What is a Balance Sheet and Why Does it Need to Balance?

why does a balance sheet need to balance

The balance sheet is packed with financial information crucial to understanding the health of your company. However, for a lot of people, it’s one of the hardest financial statements to get to grips with. 

Even the most fundamental pillar of the balance sheet, “why it needs to balance”, eludes many of us.  It’s easy to look up the formula, but not so easy to understand why this formula is the way it is.

It’s actually a lot simpler than you think. Let’s take a look.

What is a balance sheet?

In essence, a balance sheet is a financial report that provides a snapshot of a company’s financial position at a specific point in time. It presents the company’s assets, liabilities, and shareholders’ equity. The balance sheet follows the fundamental accounting equation, which states that assets must equal liabilities plus shareholders’ equity.

What does a balance sheet consist of?

The balance sheet is split into two halves. Each half should add up to the total value in the business. The balance sheet equation can be expressed as follows:

Assets = Liabilities + Shareholders’ Equity

The top half (Assets) breaks down how this value is being used in the business.

The bottom half (Liabilities + Equity) breaks down how this value was acquired, i.e. the sources of funding.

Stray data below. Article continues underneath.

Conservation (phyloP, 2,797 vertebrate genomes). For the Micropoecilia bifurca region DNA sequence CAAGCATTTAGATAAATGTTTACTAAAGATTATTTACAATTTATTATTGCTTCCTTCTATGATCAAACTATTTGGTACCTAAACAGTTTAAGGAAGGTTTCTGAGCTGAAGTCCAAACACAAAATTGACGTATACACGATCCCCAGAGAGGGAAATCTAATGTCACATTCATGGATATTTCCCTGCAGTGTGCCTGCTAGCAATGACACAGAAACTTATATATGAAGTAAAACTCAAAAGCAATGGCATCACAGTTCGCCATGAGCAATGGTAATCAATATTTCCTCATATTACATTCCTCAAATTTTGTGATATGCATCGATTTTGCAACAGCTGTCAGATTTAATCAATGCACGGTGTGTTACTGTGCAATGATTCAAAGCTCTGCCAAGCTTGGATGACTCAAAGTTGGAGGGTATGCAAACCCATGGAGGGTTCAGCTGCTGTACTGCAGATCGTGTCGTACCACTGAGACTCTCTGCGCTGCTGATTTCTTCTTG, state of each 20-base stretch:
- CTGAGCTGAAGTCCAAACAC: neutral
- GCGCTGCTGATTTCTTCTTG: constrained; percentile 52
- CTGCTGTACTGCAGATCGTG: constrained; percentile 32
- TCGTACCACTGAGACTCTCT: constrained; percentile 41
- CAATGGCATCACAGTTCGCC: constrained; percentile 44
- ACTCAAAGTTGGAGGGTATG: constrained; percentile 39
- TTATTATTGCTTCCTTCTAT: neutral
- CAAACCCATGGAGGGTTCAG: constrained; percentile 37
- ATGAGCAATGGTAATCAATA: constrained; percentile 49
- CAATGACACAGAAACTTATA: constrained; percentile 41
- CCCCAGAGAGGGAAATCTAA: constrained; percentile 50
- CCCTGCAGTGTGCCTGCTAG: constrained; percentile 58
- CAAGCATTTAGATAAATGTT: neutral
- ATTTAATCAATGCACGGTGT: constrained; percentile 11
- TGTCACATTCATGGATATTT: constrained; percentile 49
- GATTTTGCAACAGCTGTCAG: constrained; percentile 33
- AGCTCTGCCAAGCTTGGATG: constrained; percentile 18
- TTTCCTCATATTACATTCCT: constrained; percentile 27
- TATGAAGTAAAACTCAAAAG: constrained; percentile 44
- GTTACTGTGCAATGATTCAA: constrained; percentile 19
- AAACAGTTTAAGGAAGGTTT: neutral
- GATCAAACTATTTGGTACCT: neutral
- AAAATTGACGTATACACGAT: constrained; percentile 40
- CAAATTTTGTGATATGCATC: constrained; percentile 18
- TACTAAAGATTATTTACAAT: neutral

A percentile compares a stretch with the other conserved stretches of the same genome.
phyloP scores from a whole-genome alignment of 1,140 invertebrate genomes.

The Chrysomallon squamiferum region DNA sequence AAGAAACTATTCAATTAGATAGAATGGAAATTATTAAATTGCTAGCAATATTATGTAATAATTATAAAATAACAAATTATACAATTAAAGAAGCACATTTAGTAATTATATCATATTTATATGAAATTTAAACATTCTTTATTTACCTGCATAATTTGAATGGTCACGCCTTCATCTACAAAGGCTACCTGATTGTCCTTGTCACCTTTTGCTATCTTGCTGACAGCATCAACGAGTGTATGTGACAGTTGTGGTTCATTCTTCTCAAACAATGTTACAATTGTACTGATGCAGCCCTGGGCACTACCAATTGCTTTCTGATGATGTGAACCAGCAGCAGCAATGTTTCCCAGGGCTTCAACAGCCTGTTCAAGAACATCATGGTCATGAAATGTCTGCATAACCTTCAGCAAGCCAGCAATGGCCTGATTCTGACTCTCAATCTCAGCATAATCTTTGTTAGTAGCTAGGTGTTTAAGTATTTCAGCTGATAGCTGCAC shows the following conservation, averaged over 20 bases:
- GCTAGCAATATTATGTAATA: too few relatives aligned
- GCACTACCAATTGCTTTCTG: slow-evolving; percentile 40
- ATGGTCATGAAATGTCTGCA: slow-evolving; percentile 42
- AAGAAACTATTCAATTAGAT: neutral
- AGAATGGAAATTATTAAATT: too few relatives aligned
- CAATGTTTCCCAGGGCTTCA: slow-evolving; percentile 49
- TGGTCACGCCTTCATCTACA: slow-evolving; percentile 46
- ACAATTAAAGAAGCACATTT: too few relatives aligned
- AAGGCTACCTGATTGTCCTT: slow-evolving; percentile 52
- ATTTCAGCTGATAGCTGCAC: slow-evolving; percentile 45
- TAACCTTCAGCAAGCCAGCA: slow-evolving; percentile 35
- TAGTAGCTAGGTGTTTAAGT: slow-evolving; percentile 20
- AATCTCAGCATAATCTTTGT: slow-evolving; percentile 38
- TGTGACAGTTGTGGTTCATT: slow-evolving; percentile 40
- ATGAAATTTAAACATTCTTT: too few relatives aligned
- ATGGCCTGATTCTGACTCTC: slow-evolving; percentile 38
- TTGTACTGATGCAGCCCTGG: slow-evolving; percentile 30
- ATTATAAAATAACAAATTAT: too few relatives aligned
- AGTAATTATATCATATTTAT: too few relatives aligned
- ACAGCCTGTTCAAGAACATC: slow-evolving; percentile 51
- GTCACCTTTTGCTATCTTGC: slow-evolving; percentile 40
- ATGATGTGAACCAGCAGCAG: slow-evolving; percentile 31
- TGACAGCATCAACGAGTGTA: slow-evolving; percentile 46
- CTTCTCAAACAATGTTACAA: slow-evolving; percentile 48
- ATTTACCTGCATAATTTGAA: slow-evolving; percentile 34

The two halves must balance because the total value of the business’s assets will all have been funded through liabilities and equity. If they aren’t balancing, it can only mean that something has been missed or an error has been made. 

Balance sheet assets: what does the company own?

The assets of a balance sheet include everything that could contribute to the value of the business. It can range from the cash in your bank account to the value of equipment you own.  You’ll even see the value of money owed to you but not yet received (accounts receivable). This still counts as an asset even though you the cash isn’t with the business just yet.

Balance sheet liabilities: what does the company owe?

Liabilities represent the company’s debts or obligations to external parties. It takes all forms of debt into consideration, such as outstanding loans or tax payments. They are also classified into different categories, current liabilities and long-term liabilities.

  • Current liabilities are obligations that are expected to be settled within one year, such as accounts payable or short-term loans
  • Long-term liabilities are obligations that are due beyond one year, such as long-term loans

Balance sheet shareholders’ equity